An in-depth analysis was undertaken to analyze the effects of aluminum leaching from cookware to food. The authors show that boiling cookware in water can decrease the amount of leaching. Various pre-treatments are explored in the experiment in an effort to better understand the changes in structure associated with aluminum leaching from cookware to food. The authors note that there is a clear distinction in the types of metabolic processes that aluminum goes through versus others such as iron, magnesium and calcium. An analysis is also given about the ingestion exposure of quantities of aluminum by humans and the diseases that this is often associated with.
Mohammed, A., Khan, A., Nomani, A.A., Ahmed, S. (1997, November 14). Heavy metals: leaching from glazed surfaces of tea mugs. Science of The Total Environment, 207(1), 49–54. doi:10.1016/S0048-9697(97)00244-1.
Experimentation was performed on tea mugs with heated beverages to determine whether there was heavy metal leaching. Concentrations of certain beverages were tested in mugs of metals including cadmium, iron, lead, nickel and manganese). Various temperature ranges were also used to determine the leaching capacity. The beverages used were orange juice and tea.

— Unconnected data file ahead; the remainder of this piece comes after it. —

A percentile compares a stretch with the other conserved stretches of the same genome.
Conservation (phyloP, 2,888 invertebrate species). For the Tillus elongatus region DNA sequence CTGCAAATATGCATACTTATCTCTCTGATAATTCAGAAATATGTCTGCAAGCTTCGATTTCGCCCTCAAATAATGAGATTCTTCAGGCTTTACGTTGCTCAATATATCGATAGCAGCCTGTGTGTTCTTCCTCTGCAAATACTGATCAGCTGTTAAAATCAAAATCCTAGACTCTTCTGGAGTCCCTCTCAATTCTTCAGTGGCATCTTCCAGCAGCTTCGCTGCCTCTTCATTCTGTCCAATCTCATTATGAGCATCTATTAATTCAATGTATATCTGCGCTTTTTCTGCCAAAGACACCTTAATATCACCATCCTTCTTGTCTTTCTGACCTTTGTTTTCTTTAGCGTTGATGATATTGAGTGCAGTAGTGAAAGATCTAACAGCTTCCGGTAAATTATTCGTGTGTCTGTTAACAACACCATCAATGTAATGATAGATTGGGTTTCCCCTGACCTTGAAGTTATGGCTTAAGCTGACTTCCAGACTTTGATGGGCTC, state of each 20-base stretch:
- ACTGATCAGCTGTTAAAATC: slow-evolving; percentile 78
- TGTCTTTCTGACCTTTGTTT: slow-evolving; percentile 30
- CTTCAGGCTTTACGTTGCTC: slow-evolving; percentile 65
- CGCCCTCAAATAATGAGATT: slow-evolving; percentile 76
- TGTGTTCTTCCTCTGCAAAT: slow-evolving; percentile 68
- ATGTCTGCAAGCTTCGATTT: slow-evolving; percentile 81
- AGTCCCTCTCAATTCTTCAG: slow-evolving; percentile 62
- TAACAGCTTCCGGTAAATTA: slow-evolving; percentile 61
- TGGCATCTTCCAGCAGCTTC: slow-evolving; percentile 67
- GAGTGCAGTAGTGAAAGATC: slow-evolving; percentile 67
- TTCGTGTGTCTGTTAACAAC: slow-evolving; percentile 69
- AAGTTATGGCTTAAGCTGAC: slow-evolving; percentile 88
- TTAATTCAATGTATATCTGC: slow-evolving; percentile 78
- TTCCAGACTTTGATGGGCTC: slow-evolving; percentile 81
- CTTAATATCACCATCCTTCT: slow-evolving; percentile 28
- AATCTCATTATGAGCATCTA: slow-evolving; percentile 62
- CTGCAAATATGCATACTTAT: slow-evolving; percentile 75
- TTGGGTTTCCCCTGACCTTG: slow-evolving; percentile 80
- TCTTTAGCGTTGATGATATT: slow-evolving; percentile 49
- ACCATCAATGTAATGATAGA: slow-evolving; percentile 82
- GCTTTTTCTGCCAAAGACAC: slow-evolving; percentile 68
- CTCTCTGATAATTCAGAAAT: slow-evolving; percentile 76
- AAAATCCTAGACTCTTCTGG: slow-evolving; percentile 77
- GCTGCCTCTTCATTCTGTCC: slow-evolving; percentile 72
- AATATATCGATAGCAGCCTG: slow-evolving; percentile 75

Mohammed, F. S., Al Zubaidy, E, Bassioni, G. (2011, January 1). Effect of Aluminum Leaching Process of Cooking Wares on Food. International Journal of Electrochemical Science, 6, 222 – 230.
This article describes the intake of aluminum from cooking utensils as being a specific concern to community health. Leaching of aluminum from a variety of aluminum utensils in a myriad of food solutions were tested using two precise analytical methods: weight loss measurement and inductively coupled plasma-mass spectrometry. Different solutions beginning with water were also examined, as well as different meat extract concentrations.
Rajwanshi, P., Singh, V., Gupta, M.K., Kumari, V., Shrivastav, R., Ramanamurthy, M., Dass, S. (1997, January). Studies on aluminium leaching from cookware in tea and coffee and estimation of aluminium content in toothpaste, baking powder and paan masala. Science of The Total Environment, 193(3), 243-249. Retrieved from http://www.sciencedirect.com/science/article/pii/S0048969796053478.